The cold was in his lips, his cheeks, his eyes, and for him it was always winter but never Christmas. Ever since Grandpa had died, he never said Happy Holidays and never baked cookies or ate candy canes or sang Rudolph-the-red-nosed-reindeer. Jesus, it was a miracle if he even smiled. The kids called him Scrooge and threw snowballs at the back of his head, and I hated to watch him rinse the ice out of his hair.

It was way past midnight on Christmas Eve, technically Christmas morning, when I went downstairs to get a glass of water for my parched throat (Mom always had the heat on 72). There by the Christmas tree was Johnny, eyes fixed on the star that topped the tree. I sat beside him silently, waiting for him to speak.

"There's nothing special about Christmas," he said finally. "Everything everyone says is a lie." He turned his big gray eyes to me. I never knew a kid with a stare like his, I'll tell you. I never saw a child look so cold. "What do you believe Sarah?"

I contemplated, finding the words that would be true. "I believe in the spirit of Christmas. When I see people of all circumstances come together, when I see that we can all set aside one day and one night to love and share, when people alive and not just living, I believe that, Johnny. I believe what I see."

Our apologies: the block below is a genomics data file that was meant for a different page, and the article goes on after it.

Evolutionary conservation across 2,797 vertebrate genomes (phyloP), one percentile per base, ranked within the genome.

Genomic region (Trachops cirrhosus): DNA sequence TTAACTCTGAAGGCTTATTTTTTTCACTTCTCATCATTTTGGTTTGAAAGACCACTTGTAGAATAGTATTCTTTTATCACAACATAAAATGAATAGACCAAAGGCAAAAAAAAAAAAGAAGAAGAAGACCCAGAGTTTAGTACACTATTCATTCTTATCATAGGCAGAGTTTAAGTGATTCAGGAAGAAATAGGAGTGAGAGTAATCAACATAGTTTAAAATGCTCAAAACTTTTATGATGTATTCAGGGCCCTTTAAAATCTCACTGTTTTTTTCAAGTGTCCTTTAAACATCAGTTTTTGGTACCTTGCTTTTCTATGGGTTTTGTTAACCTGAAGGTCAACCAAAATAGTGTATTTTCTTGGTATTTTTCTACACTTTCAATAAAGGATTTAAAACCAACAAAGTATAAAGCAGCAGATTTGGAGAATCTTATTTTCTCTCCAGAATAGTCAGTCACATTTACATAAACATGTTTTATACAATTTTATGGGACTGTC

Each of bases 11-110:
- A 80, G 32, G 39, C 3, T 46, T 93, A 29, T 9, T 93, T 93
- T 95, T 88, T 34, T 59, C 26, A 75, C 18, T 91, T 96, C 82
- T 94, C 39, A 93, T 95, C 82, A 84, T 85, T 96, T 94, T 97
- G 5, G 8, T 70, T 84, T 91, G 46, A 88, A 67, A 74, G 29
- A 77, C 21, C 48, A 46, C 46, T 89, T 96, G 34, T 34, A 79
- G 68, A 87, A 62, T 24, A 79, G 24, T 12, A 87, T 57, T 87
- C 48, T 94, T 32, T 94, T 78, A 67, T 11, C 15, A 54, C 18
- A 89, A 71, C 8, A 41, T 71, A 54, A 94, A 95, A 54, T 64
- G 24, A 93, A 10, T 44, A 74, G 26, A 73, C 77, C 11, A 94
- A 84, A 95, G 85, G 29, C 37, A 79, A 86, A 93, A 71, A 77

"You're an optimist, Sarah. A romantic." He countered, emotionless. "You don't see a thing. Reality doesn't take a break for the holidays. Bad things happen. People still die."

I got up. "Sometimes, Johnny," I whispered, "we just have to bear those things with teary eyes and a hard smile." I took another look at the Christmas tree, bright and glistening . "Sometimes it's easier, you know, to be strong. Especially during Christmas, when we never turn off all the lights."


I woke up three house later in a house that smelt like smoke and knew there was something wrong. Making as little noise as possible, I crept down the hall and down the stairs, into the family room, and stopped dead in my tracks.

The tree had been burned, And carefully, at that, like someone had skimmed fire over every leaf and quickly put it out. The lights were on the floor, every singe light bulb broken. The ornaments, as well, had been smashed. And in the middle of them all, my brother lay sleeping. His hands and legs and face were cut up, multicolored pieces of glass still in his skin. I knelt beside him and he stirred, When his eyes finally focused on me he said, "I'm sorry." I shook my head and began to pry out the larger pieces of glass.

"I know you'll all hate me for this." There was, for once, pain on his face, in his voice. A tear slid slowly from his eye and fell into the floor. He began to cry. I held him like I did when he was a child and let him.

When the sobs had reduced to dry wheezes, I took his face in my hands and stared in his eyes, which at that point, were open and vulnerable. "Johnny, I see you, and I see a heart. I see a boy and I see a life, but they are all cold. Lacking warmth and joy. Happiness, Johnny, I don't see that. But that does not mean that I can't be found. It doesn't mean that I don't believe that it's there."